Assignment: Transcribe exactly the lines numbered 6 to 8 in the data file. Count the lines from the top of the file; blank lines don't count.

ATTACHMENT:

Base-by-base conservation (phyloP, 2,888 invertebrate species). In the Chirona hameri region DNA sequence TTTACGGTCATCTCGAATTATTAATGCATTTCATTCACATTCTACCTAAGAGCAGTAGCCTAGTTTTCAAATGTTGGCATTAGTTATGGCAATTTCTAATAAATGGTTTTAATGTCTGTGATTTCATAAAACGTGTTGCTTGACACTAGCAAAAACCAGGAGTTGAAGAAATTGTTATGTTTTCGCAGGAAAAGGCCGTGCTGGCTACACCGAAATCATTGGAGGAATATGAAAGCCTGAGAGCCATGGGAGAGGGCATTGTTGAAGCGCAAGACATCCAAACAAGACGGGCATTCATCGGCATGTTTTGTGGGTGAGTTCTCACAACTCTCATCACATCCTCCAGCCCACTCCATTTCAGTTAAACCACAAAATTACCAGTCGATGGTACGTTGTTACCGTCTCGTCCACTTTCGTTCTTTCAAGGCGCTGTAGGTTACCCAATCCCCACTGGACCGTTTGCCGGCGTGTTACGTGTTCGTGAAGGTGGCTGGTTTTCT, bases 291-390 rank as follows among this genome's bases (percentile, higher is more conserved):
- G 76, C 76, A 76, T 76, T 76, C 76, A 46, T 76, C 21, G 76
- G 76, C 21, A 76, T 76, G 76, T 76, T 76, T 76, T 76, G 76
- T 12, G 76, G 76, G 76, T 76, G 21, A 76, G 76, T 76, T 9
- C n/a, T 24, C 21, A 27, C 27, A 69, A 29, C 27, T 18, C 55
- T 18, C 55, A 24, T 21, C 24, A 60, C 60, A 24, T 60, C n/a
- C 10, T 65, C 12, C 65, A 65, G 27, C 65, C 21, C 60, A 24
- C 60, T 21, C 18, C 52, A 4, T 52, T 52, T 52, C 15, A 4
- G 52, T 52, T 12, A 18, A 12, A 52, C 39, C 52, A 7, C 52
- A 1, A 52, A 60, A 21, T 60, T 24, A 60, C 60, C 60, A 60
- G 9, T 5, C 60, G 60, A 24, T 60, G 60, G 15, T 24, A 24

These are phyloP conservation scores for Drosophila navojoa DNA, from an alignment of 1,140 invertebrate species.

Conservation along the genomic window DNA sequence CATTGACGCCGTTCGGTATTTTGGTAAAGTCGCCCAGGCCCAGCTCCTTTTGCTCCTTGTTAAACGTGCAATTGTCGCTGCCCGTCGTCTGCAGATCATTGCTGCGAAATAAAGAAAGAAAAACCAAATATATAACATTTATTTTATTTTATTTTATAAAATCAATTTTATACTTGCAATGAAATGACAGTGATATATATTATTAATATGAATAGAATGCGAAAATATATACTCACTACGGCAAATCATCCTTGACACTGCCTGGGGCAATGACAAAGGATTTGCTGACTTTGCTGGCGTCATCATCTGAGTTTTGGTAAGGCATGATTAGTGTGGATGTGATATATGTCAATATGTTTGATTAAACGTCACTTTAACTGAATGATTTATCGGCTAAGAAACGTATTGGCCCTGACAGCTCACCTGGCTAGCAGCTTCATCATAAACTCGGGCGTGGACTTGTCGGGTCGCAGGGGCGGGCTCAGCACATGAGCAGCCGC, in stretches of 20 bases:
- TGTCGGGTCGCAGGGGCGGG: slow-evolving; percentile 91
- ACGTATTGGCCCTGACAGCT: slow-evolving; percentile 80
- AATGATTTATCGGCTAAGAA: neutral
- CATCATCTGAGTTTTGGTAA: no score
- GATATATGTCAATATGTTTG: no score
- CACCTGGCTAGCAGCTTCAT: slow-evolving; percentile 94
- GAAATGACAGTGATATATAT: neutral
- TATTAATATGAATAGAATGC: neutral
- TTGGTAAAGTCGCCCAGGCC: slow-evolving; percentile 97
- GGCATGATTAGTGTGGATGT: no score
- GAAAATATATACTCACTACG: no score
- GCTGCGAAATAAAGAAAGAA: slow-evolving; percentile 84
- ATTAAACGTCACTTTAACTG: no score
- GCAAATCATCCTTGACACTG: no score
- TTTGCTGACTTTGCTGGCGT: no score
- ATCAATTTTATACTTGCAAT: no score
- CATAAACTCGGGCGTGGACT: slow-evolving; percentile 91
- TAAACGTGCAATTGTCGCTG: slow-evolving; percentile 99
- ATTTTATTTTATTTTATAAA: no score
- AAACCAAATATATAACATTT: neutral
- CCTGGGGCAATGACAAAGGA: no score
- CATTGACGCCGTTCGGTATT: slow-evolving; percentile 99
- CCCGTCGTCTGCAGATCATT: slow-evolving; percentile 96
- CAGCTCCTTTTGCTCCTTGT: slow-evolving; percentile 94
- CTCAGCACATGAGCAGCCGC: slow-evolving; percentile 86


- T 18, C 55, A 24, T 21, C 24, A 60, C 60, A 24, T 60, C n/a
- C 10, T 65, C 12, C 65, A 65, G 27, C 65, C 21, C 60, A 24
- C 60, T 21, C 18, C 52, A 4, T 52, T 52, T 52, C 15, A 4